People with disabilities and older people are vulnerable to GBV, especially in humanitarian settings. Yet they are underrepresented in GBV services.
Barriers to care may be environmental, organisational, attitudinal, and/or related to mental health. They can be influenced by culture, conflict-exposure, and displacement. Little research has examined barriers to care among people with disabilities and older people in complex conflict/post-conflict contexts like Iraq.
This research aims to fill this gap through an in-depth quantitative and qualitative study, developed and implemented with participation of affected community members, and encompassing perspectives from varied contexts and stakeholders.
This solution is in the problem recognition stage of the innovation cycle, where the team aims to better understand and define the issues that need addressing.
Heartland Alliance International and IADO will work with local organisations for people with disabilities (OPDs) to conduct a mixed-method study across three diverse conflict-affected sites in Iraq: urban areas in Baghdad and Mosul, and IDP camps in Sulaymaniyah.
Innovative, accessible, and safe data collection methodologies will be developed collaboratively with people with disabilities and older people through a participatory methods development workshop.
Research will utilise tools developed in this workshop to guide interviews and focus group discussions (FGDs). FGDs will be conducted with people with disabilities and older people, with family members and community leaders and combined with online surveys for GBV service providers.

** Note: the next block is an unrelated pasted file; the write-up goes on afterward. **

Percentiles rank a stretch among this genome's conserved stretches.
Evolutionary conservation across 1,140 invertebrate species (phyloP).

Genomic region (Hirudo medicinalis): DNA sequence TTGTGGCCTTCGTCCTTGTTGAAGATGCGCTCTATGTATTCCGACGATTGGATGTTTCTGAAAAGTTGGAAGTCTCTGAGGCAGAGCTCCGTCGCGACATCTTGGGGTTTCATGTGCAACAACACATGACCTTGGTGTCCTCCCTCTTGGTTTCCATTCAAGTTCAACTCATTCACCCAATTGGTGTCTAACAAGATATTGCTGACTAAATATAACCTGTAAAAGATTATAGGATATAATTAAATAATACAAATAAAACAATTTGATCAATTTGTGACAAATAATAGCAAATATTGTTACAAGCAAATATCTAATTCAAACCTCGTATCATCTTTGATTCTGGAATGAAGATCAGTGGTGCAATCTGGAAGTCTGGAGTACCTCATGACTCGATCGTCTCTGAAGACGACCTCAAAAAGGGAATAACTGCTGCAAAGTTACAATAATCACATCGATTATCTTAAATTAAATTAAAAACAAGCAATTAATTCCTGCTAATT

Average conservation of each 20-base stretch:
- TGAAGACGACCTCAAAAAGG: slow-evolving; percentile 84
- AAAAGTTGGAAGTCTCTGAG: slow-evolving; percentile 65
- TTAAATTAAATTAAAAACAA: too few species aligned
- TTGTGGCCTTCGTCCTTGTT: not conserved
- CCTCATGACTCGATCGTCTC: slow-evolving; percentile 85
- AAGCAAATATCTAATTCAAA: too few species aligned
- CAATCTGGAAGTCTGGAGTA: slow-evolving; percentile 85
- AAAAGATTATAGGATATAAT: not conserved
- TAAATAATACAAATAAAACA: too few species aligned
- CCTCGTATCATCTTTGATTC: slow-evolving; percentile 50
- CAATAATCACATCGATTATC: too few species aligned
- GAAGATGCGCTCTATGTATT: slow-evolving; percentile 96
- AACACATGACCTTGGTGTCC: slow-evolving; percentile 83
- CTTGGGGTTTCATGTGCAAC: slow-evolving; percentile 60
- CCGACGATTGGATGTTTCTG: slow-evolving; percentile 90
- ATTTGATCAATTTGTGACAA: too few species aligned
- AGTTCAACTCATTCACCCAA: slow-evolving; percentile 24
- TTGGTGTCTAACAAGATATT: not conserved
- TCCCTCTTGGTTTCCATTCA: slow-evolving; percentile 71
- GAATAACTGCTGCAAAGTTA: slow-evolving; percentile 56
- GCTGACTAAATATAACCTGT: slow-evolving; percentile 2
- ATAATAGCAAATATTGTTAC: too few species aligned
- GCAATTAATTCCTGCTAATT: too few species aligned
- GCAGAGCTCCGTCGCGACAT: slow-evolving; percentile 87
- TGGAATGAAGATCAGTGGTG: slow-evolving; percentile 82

Data collection will focus on exploring both explicit and implicit barriers to care in environmental (e.g. inaccessible transportation and buildings), organisational (e.g. lack of knowledge among GBV service providers), attitudinal (e.g. social norms, stigma), and mental health (e.g. reactions to stress and trauma) domains with attention to relevant cultural factors.
Research is expected to illuminate barriers to care and inform strategies for increasing access. Results will be presented at all levels:
Results will also be published in accessible formats (including a Plain Language Summary). The research is intended inform concrete initiatives to increase access to GBV care among people with disabilities and older people in Iraq as well as in other humanitarian contexts.
Feature Photo: Hashim Al-Azzawi, IADO Coordinator and Salah Barzngy, HAI Country Director. Credit: HAI.
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